Monday, May 26, 2014

Memorial day

In 7th grade social studies, Mr T. invited two guests to speak to us. We were a class of rowdy kids suffering from severe spring fever. Tired of reading and hearing about the dusty old past that happened EONS ago to people we had never met. It was a man and woman with strange accents. They babbled on about the war we were learning about.

I was twelve and well...I couldn't relate to the stories of the wars and destruction. I had never experienced it. The whole concept of war was foreign, it wasn't something that was shown on the TV. Parents discussed such things in hushed tones and in the other room.

I dutifully sat in in chair and gave the impression that I was listening and hanging on each word they said. At one point the woman was overcome with emotion and her husband helped her sit in the desk next to mine. My attention got drawn to how she kept fidgeting with her sleeve and bracelets on her left arm.

Truthfully I didn't understand a word they said. Nor did I care to. What a complete waste that 40 min period was. That day quickly forgotten with zillions of other moments in my life.

In 1986 I was 21 years old enrolled in Professor D's history class in college. We were covering WW II and as he passionately spoke about the Holocaust he suddenly stopped lecturing and waited until he had our full attention. He picked up a picture of the concentration camp and held it up for us to all see.

"This happened 41 years ago. It didn't happen to people you don't know, it happened to your grandparents generation. There are people alive today who were there. This war happened THIS century."

Suddenly what he said made everything click in my head. For some reason I had always thought the world wars had happened at least a 100 of years ago, perhaps even 500 years before I was born. Mr D was a very skilled teacher who PUT you into history vs just telling you about it. WW II ended in 1945 ..... just 20 years before I was born. My mind reeled at this staggering info. How did this knowledge not make it to my brain even after studying it in high school? heck even as far back as Jr high?

My brain burped up that memory from 7th grade. Those people, who came to talk to us. The thick Polish - Jewish accent. The tattoo on her arm she kept trying to hide with her sleeve/bracelets. They were telling us about there experiences in the concentration camps. Tears came to my eyes. What a complete waste. WHAT A COMPLETE WASTE. Living history, SITTING right next to me. All wasted on my young mind who couldn't fathom what a thing like war was, or could be. If they would have spoken to me now, I would have hung on every word.

I left class that day changed.

I went home and got into my knife/sword collection and got out the long broad sword with the Japanese etched on the blade. Professor D's words echoed in my ears. "It happened to your grandparents generation."

My mind again burped up a forgotten memory. The day I found the sword at the flea mart. I had stopped by my grandparents store on the way home to show off my treasure. I showed Grandma first and told her I though tit was so pretty. She didn't seem impressed. Grandpa Gill came upon us and watched frozen and I turned the blade so the etching would catch the light. "I love it its so beautiful! and only 5 dollars! so much fun!" I half squealed.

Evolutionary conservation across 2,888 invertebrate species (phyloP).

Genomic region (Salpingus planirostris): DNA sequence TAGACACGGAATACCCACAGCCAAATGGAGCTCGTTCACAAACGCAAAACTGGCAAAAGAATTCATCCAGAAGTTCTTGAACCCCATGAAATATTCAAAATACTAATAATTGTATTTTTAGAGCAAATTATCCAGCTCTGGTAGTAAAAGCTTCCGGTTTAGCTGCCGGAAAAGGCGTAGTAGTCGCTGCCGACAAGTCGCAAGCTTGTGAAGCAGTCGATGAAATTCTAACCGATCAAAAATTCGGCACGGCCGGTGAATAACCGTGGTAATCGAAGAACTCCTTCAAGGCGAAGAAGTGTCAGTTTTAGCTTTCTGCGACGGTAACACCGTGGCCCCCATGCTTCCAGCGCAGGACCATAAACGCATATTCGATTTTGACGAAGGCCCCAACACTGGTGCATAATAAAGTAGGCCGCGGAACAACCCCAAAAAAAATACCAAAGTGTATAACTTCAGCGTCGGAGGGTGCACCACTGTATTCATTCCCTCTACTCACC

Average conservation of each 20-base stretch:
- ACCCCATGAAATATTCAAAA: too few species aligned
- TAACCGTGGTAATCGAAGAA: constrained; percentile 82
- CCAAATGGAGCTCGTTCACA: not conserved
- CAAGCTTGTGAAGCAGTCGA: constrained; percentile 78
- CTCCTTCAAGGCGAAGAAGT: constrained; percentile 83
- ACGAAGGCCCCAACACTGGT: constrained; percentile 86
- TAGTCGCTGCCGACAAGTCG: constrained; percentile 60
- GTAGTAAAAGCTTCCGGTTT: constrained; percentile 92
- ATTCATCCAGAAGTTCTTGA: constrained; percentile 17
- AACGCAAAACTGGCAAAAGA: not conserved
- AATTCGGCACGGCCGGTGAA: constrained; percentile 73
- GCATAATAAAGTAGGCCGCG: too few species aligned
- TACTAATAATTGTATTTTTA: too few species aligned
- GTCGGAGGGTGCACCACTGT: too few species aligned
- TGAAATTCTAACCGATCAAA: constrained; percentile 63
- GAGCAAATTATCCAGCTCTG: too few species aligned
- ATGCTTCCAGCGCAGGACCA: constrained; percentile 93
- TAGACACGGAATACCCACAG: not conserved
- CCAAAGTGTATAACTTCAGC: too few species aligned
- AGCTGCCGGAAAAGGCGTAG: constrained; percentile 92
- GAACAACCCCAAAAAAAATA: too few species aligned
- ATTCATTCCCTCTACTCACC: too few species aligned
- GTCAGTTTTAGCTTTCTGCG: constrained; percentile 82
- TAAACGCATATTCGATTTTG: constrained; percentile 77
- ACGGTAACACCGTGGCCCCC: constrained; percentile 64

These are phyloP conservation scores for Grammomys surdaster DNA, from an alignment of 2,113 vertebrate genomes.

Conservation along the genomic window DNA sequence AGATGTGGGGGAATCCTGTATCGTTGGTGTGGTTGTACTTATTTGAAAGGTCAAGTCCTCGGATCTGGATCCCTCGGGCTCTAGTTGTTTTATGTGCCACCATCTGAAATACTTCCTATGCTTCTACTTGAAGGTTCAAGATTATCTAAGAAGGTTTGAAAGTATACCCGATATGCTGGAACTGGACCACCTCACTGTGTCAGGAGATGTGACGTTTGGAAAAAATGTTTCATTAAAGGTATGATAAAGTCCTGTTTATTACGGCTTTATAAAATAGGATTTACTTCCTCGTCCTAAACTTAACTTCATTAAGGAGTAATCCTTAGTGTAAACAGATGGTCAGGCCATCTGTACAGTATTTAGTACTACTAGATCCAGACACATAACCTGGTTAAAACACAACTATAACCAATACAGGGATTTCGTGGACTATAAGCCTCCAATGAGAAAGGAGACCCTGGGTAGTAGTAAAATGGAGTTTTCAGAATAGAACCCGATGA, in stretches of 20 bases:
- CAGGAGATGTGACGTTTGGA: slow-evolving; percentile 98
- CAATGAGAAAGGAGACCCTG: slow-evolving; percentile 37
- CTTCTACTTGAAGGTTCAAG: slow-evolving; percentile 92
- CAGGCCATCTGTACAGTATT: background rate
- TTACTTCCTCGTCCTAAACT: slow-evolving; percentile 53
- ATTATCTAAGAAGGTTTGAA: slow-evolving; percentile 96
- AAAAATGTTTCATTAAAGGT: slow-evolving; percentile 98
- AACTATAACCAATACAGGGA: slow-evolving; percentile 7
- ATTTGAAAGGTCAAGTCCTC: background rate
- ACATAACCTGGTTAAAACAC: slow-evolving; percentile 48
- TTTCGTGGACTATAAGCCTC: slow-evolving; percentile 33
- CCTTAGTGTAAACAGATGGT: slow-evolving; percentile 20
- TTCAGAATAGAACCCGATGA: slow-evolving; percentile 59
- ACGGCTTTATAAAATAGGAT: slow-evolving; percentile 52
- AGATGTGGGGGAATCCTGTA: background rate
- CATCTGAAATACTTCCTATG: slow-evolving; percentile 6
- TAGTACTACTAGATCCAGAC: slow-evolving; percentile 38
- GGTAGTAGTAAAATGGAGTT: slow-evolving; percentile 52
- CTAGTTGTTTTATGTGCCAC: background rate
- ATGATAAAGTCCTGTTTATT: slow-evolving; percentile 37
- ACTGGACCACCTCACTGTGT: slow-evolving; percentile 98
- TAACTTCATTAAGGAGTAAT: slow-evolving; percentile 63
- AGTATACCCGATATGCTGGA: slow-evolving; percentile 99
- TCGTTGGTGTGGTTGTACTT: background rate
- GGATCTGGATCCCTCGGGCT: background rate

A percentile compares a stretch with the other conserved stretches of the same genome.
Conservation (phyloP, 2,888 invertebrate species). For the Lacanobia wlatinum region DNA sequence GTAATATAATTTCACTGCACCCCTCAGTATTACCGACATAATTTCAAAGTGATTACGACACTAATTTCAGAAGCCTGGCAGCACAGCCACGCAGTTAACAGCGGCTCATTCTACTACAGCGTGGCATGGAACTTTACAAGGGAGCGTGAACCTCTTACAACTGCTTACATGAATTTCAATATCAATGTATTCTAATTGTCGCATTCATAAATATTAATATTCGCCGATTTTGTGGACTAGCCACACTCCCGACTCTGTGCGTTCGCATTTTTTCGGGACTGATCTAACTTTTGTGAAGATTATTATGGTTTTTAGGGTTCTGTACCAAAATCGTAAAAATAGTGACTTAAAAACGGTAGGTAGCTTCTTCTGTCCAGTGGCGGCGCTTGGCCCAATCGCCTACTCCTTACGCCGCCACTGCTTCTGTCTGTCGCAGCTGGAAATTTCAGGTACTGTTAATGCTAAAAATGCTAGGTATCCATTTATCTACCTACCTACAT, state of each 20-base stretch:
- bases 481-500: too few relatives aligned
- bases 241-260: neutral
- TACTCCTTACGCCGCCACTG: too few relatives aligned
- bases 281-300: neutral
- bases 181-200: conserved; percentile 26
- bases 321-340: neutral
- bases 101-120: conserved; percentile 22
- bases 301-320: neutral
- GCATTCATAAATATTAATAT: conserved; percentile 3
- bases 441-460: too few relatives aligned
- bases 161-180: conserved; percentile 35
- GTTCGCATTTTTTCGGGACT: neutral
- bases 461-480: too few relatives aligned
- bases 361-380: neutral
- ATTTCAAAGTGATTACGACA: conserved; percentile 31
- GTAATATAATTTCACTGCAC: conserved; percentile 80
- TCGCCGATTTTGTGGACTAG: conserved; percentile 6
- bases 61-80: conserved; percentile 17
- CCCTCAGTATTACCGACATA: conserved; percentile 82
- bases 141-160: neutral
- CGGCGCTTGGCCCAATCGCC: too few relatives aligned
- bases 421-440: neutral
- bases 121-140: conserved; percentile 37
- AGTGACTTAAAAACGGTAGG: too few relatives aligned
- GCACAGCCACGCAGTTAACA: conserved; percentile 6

Grandpa did something out of character for him. His face reddened and he started shouting. All I could make out as Grandma pushed him away to the back room was:


I clearly remember thinking. "well no one will tell us."

What a complete waste. My grandfather served in WW II. He was in the second wave that cleaned up the beach at Normandy. What he would have told me that day if Grandma hadn't shushed him would have been more powerful then anything I every could have read in a text book.

The sword I held suddenly no longer was beautiful. I put it away with a new understanding.

The next time I went to work I looked though my residents charts and found that many of the people on my wing had served in WW I and in WW II.  I started asking those men and women about their experiences. This time I LISTENED. I wasted nothing this time.

I had the opportunity to talk with a German soldier too, to hear another side. What I found was a lot of strong emotions and believes. None so powerfully brought to life as the afternoon many years ago when they announced the new pope had been chosen and he was German.

I was at work and the lobby was filled with little old reserved ladies. As it was announced they all started shouting and saying vile things. A time portal opened up and I was witness to the strong emotions from a time in the past when there was a deep hatred. I watched and listened.

I listened to my father as he told me about his memories of riding to the Japanese interment camps.  My heart breaking for all sides in these wars. So many wars.

I have taken care of so many wounded men and women, who lived a life that I can't even imagine living the life I have had.

"I ran away and lied about my age, joined the Navy when I was 16.  Ship hit a mine, only three of us were strong enough swimmers to make it to shore." He tells me proudly showing me his handsome picture in his navy uniform.

I touch his hand. "You are a special breed of man."

"How so?"

"Having the guts to stand up and go do what you did."

He leans back in his chair. "guts had nothing to do with it."

I wait for his answer. But it never comes. Just tears as he looks down at the picture and gently touches it. At last he takes up my hand and gently kisses it.

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